Those of you in the UK have probably seen the new Robinson's ad by now. It shows two young boys spending the day together, playing, having fun, and of course drinking Robinson's squash.
At the end of an action-packed, slightly hazily-filtered day, one of the boys falls asleep and is carried upstairs and tucked in by the other, who, it turns out (SPOILER ALERT) is in fact his dad.
The tagline then says; It's good to be a dad, It's better to be a friend.
The ad has received considerable praise. "Charming and sweet, without being saccharine", "the best feeling from a fruit drink tv as yet". (Quite frankly if you're getting feelings from fruit drink ads maybe you should get out more, but whatever floats your boat). The youtube post has lots of gushing comments and "likes", and of course it's well timed in the run-up to Father's Day.
I'd probably have smiled vaguely and thought no more about it if it hadn't been for those final two sentences.
You see, I disagree.
Is it REALLY better to be a friend than a dad?
While we would probably all agree that a good relationship with your children is something to strive for, it should not be at the expense of decent parenting.
Parents provide guidance and support, yes, but parents also provide discipline and boundaries, which is not necessarily something that a child would expect from a friend.
A child will have a myriad different friends in their life. They will choose these friends themselves (no matter how much we parents may try and steer them towards or away from certain other children!), however, they will only ever have two biological parents. Quite frankly, a lot of the time they may decide they would never have chosen those parents, but really, that's ok. Yes, I'd probably like my children to like me, but it's far more important to me that they respect me, and to feel that I'd done a good job in raising them as decent human beings.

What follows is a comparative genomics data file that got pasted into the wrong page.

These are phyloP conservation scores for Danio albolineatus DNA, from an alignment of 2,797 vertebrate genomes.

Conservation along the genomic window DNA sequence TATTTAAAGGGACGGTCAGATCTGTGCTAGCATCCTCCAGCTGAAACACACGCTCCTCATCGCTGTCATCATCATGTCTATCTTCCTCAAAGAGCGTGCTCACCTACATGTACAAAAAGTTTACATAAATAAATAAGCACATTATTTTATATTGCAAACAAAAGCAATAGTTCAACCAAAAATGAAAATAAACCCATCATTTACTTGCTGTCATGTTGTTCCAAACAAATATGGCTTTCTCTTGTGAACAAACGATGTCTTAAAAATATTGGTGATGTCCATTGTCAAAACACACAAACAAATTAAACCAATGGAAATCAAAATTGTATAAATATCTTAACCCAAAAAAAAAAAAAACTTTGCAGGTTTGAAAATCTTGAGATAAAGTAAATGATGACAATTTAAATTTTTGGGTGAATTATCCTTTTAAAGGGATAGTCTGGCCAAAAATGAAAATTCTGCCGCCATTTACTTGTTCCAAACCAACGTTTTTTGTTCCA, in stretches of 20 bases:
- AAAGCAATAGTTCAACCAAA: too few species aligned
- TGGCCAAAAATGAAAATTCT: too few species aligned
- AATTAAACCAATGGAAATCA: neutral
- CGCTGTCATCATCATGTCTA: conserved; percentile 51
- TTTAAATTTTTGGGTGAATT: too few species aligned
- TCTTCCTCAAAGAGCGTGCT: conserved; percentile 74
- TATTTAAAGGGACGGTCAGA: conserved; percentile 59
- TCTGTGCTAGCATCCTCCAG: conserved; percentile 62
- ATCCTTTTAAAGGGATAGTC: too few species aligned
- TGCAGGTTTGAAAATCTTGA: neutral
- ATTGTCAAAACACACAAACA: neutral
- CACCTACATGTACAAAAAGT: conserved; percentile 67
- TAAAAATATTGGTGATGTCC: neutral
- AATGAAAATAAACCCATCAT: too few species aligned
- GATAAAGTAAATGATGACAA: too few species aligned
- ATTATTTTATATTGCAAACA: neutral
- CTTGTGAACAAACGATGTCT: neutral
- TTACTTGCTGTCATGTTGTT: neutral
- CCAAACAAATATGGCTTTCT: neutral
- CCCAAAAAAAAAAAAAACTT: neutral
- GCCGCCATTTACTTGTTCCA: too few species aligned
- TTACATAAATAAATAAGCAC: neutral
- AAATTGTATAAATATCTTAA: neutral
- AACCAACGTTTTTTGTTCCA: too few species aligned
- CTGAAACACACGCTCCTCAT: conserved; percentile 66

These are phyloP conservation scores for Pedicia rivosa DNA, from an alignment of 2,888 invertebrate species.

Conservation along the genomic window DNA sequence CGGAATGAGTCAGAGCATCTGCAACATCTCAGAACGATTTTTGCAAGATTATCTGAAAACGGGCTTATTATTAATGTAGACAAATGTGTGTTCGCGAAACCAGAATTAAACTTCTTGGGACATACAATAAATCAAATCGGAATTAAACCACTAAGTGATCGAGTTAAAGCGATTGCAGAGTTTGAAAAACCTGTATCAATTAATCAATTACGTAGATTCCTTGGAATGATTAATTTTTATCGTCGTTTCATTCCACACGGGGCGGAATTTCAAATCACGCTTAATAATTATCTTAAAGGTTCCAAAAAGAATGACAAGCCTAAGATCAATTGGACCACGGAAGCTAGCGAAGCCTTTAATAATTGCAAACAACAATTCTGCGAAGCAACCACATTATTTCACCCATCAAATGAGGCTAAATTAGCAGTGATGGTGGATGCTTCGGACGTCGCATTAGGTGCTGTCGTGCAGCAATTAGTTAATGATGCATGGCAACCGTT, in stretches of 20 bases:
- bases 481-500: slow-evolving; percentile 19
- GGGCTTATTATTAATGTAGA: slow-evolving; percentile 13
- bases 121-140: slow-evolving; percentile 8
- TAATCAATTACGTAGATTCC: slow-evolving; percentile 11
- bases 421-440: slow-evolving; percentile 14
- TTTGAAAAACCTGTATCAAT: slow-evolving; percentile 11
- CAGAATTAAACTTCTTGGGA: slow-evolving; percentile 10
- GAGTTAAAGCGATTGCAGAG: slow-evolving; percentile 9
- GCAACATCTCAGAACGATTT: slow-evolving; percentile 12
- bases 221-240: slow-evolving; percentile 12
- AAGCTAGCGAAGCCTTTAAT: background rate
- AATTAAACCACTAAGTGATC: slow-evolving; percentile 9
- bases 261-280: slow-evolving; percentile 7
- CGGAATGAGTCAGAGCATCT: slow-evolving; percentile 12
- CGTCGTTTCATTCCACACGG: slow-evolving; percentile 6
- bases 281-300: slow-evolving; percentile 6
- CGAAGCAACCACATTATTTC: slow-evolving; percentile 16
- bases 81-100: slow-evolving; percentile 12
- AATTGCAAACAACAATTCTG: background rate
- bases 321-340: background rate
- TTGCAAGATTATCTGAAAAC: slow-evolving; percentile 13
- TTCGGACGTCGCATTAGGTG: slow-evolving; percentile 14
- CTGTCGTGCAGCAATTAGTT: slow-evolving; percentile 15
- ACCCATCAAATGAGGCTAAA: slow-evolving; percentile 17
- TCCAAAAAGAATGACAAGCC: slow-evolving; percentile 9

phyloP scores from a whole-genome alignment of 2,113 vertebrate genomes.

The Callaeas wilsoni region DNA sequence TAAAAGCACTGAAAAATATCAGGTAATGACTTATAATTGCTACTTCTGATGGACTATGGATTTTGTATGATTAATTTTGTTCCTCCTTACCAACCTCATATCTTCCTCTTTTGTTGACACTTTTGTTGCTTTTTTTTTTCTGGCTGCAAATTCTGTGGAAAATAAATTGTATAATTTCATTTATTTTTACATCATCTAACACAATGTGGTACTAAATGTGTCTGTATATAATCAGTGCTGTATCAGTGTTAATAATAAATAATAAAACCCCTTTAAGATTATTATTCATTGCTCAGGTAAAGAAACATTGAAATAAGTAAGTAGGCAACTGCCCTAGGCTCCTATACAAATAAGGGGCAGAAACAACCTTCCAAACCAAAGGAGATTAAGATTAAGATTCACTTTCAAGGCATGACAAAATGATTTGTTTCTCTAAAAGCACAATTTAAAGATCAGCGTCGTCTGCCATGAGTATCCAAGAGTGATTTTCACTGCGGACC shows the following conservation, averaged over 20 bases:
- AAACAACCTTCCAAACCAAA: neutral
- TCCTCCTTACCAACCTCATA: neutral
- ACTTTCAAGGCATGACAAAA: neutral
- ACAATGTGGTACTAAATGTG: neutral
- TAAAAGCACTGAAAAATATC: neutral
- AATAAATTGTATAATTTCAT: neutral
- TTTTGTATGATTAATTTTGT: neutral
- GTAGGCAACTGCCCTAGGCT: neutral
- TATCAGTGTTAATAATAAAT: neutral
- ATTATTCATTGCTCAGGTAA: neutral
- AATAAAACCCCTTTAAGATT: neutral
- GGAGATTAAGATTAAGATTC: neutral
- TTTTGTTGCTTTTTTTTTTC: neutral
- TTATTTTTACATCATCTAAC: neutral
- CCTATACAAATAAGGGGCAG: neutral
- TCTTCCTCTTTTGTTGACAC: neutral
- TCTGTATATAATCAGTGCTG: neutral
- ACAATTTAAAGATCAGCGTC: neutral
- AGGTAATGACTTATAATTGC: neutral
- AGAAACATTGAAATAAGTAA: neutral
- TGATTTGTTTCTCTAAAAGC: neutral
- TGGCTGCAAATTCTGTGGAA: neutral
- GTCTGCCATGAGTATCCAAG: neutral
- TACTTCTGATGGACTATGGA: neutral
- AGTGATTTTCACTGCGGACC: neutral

Also, let's face it, these days, fatherhood is even more precious. According to a research summary I found on the Fatherhood Institute website, almost a third of dependent children in the UK live apart from their fathers (2011).
The benefits of both parents being involved in a child's upbringing are pretty well documented from a social, economic point and child welfare point of view. While I'm not saying all relationships should stay together "for the sake if the kids", surely fatherhood is something we should cherish and treasure for its own sake, instead of being relegated to the role of football buddy?
So, Robinson's, yes, it's good to be a friend, but in my opinion it's better to be a dad.
(Apologies if this post is a bit messy-having real problems with blogger, so typing this on the mobile app-I'll try and tidy up and add links etc if I can ever get back into the desktop version of blogger)